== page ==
THE STORY OF Jamal Khashoggi’s disappearance and possible murder has riveted the world’s attention with its macabre, and mysterious, details. The soft-spoken but sharply critical Saudi journalist vanished after entering the Saudi consulate in Istanbul, Turkey, on October 2. Theories about his fate include the horrifying possibility that Khashoggi was murdered — and perhaps even tortured and dismembered — at the hands of the Saudi state. (The Saudi government continues to vehemently deny these charges.) Should these allegations prove true, Khashoggi’s fate could have vast ramifications for the reputation of Saudi’s Crown Prince Mohammad bin Salman, known as MBS, who has until now sought to establish himself as a figure of modernization and reform. Already, Khashoggi’s case has elicited an unusually strong response from Western media and parts of the American government alike, casting Saudi Arabia’s geopolitical future in doubt.
For some, the prospect that the Saudi government would order the assassination of one of its own citizens abroad seems unthinkable. Yet Khashoggi’s case would not be without precedent. Saudi Arabia’s government has long sought to exert control of its people beyond the kingdom’s borders — a practice that has only intensified in recent years. “The case of Jamal Khashoggi, unfortunately, is only the tip of the iceberg,” said Rami Khouri, a senior public policy fellow and professor of journalism at the American University of Beirut. “If it’s proven that the Saudi government is behind his disappearance, it would only be the most dramatic example of a trend that has been ongoing for at least 30 to 40 years, but which has escalated under MBS.”
The crackdown has become so intense that many Saudis living abroad — even those who are not exiled activists — fear they could be targeted. Khashoggi’s story, and others like it, have left Saudi nationals questioning whether there is any distance sufficient to protect them from their government. “We constantly fear that we’re being watched,” one Saudi national living in self-imposed exile told The Intercept in June. “Even though many of us are not activists, we still worry that maybe something we say or do or post online will somehow endanger our families back home.”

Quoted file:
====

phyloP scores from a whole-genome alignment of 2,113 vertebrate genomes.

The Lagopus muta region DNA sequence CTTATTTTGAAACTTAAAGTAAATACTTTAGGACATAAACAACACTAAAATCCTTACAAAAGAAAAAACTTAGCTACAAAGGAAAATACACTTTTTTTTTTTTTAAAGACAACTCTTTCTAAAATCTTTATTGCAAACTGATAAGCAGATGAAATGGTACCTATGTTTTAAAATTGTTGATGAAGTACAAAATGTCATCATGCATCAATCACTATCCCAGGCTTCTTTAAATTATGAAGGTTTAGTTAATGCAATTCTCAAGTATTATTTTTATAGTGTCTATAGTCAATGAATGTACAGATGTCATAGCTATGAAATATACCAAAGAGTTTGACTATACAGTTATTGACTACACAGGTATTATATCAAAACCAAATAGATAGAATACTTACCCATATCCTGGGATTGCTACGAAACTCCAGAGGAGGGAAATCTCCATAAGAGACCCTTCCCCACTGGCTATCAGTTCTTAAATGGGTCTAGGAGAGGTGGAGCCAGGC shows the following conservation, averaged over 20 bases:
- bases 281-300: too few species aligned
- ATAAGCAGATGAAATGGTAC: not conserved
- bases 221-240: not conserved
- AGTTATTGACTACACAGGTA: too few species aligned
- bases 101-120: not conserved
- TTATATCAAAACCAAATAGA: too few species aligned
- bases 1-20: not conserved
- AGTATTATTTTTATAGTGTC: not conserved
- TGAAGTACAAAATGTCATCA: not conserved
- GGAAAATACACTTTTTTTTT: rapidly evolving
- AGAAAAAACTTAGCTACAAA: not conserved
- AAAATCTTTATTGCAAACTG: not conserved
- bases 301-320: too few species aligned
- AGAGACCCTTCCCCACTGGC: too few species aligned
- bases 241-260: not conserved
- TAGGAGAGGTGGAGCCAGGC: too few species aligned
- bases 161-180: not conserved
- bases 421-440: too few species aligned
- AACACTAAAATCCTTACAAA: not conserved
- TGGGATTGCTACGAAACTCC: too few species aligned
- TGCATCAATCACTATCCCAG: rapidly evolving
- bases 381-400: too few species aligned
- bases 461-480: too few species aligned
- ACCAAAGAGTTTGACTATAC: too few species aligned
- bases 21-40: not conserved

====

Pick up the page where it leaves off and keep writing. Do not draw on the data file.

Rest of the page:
In recent years, Saudi Arabia has employed a wide spectrum of tactics in dealing with dissidents abroad. Often, the Saudi government will begin with an attempt to persuade dissidents to cease their criticism or request that they return to the kingdom to sort out the issue on Saudi soil. Should these efforts fail, the government may move into a more coercive mode. Saudi activists abroad report receiving phone calls from their local embassies and consulates, urging them to come in for undefined reasons. “None of us would ever actually go to these meetings,” one Saudi activist, currently living in the United States, told The Intercept several weeks before Khashoggi’s disappearance. “We know inside there, anything could happen.”
Media companies are pulling out of a Saudi investment conference as outrage grows over the journalist who went missing inside a Saudi consulate in Turkey earlier this month, Reuters reports. Economist Editor-In-Chief Zanny Minton Beddoes will not participate in the Future Investment Initiative conference in Riyadh, spokeswoman Lauren Hackett said in an email.
The Washington Post has provided further details on its prior reporting that US intelligence knew full well that Saudi Arabia was seeking to lure the now disappeared and allegedly murdered journalist Jamal Khashoggi to its embassy in Istanbul in order detain or kill him... What's more is that NBC now reports that the Turks had the Saudi consulate bugged with listening devices before the disappearance and what now appears to be gruesome murder — which suggests Turkey is currently in possession of an audio recording of the alleged killing.
British billionaire Richard Branson said on Thursday that his Virgin Group would suspend its discussions with Saudi Arabia’s Public Investment Fund over a planned $1 billion investment in the group’s space ventures, in light of the disappearance of Saudi journalist Jamal Khashoggi, Reuters reports.
Twenty-two US senators on Wednesday forced a US investigation of whether human rights sanctions should be imposed over the disappearance of Jamal Khashoggi, a Saudi journalist last seen as he entered the Saudi consulate in Turkey on Oct. 2, Reuters reports. In a letter, the senators said they had triggered a provision of the Global Magnitsky Human Rights Accountability Act requiring the president to determine whether a foreign person is responsible for a gross human rights violation.
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